Monday, November 06, 2006
Blog of the week, a grim view of Afghanistan's progress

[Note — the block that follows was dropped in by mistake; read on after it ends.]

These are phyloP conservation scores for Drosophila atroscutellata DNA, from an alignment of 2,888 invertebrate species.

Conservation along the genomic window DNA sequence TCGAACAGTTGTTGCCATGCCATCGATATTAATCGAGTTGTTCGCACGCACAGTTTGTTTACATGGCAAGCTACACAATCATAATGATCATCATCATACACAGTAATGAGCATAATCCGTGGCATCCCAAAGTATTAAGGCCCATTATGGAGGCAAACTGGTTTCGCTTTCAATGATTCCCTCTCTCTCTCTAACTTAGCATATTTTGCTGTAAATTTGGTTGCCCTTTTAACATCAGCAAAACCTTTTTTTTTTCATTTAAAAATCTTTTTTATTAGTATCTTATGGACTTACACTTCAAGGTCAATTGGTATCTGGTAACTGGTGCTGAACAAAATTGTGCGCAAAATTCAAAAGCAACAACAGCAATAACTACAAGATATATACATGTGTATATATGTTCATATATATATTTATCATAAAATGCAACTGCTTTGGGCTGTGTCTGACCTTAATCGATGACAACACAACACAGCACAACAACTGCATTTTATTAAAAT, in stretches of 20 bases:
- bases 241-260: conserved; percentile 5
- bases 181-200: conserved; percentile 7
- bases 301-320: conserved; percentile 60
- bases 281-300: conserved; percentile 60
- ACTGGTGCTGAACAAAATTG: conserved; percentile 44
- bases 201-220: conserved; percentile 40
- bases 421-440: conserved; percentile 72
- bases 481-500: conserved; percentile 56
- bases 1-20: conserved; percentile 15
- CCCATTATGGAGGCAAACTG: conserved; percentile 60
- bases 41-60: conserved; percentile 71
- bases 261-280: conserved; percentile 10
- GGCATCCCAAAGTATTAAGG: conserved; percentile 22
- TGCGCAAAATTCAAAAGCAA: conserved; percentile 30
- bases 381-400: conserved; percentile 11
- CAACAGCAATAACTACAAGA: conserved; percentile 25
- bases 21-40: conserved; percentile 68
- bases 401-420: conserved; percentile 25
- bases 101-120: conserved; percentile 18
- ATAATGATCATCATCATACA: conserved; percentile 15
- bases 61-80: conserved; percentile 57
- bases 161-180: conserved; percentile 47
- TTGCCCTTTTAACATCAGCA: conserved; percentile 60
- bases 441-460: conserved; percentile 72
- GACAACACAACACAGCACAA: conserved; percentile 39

I've added a new feature to my growing sidebar (see the various lists on the right). At the top I'm going to feature a weblog every week. I'm starting with something topical to my work and life here in Afghanistan, the blog of British journalist and writer Christina Lamb. But look out for upcoming featured blogs focusing on crafts, creative writing or American politics, I am imposing no boundaries on my blogospere forays. Christina is a foreign correspondent for The Times, and she has been traveling to and writing about Afghanistan since the times of the Mujahadeen. She is also the author of 'The Sewing Circles of Herat', a book I plan to pick up next time I am near and English language bookstore. As well as her blog, which is an interesting mix of intelligent and informed posts about the war in Afghanistan and personal snippets about her life as a wife and mother in London, I'm recommending this article she wrote for The Times recently. It is not very rosy reading, in fact after reading it I had to take a few minutes to decide how I felt about our mission here in the face of the grim picture she paints. But I admire her for writing this story because when you scan the world headlines about Afghanistan every morning and evening (as I do) you notice that the 'story' about Afghanistan today is the story of the 'insurgency' and the people who get interviewed, quoted and featured most often art the men who command the troops fighting that insurgency. The story of Afghan women, such a key element in the publicity campaign that accompanied the 'liberation' of Afghanistan from the Taleban, has ceased to be front page news. So, I'm thankful to Christina Lamb for her continued interest, and the fact that she pulls enough weight as a journalist that her interest can translate into feature articles like this. She reminds us of the high level emphasis on women back in 2001 - "In 2001 the WestÂs most-cited criticism of the Taliban regime was its oppression of women. Not only did the Taliban forbid women from working and girls from being educated, they also beat them for wearing lipstick or shoes that clicked on the ground. The all-encompassing burqa, with its ugly shape and cage-like grille over the eyes, became a symbol for a heartless regime. Laura Bush, AmericaÂs first lady, took over her husbandÂs weekly radio address to highlight the plight of Afghan women. Cherie Blair made an impassioned speech at 10 Downing Street, saying: ÂWomen could have their nails torn out for wearing nail polish.Â ÂThe recovery of Afghanistan must entail the restoration of rights of Afghan women,Â insisted Colin Powell, then the US secretary of state." She acknowledges the significant changes that have been achieved in the past five years, but she also reports on the areas in which little progress has been made, or where the situation has recently deteriorated. "But there is a huge gap between the reality on the ground and the Âremarkable progressÂ claimed by western diplomats who sit in fortified compounds behind guards and concrete blocks and who never leave Kabul. The only area in which the country could really be said to have made remarkable progress is in growing the poppy. Under British supervision, Afghanistan has become the worldÂs biggest opium producer. Last year it produced 6,100 tons Â 92% of world supply. Afghanistan is engulfed in its bloodiest violence for 10 years. At least 3,000 people have been killed this year Â more than twice last yearÂs total. For all the talk of girlsÂ education, only 5% of those of secondary school age are enrolled. More than 300 schools have been burnt down this year or shut after threats from militants, leaving 200,000 pupils with nowhere to go. There have been no significant water or power projects and two highways built with western aid have become almost no-go areas. The Kabul to Kandahar road is plagued by Taliban militants setting up fake checkpoints, killing Afghans accused of collaborating. " Well, I warned you that it was not a rosy picture. How does it make me feel? Perhaps that depends on the day. There are days when I feel as though things are sliding irrecoverably into a pit of conflict and despair, but there are other days when I find those people here who continue to believe in the possibility of a better future for themselves and their children and with them I find small ways to move towards that future. Today I spent most of the afternoon at the regional PRT Commanders Conference, and I have to say that it seems to me to be a reason for hope to see how openly the military commanders debate and engage with their civilians counterparts and, more importantly, with what respect and seriousness they welcomed their Afghan counterparts from the Afghan National Army. There are so many opportunities to learn here and to have my preconceptions challenged, and working with the military is proving to be one opportunity from which I am learning an awful lot.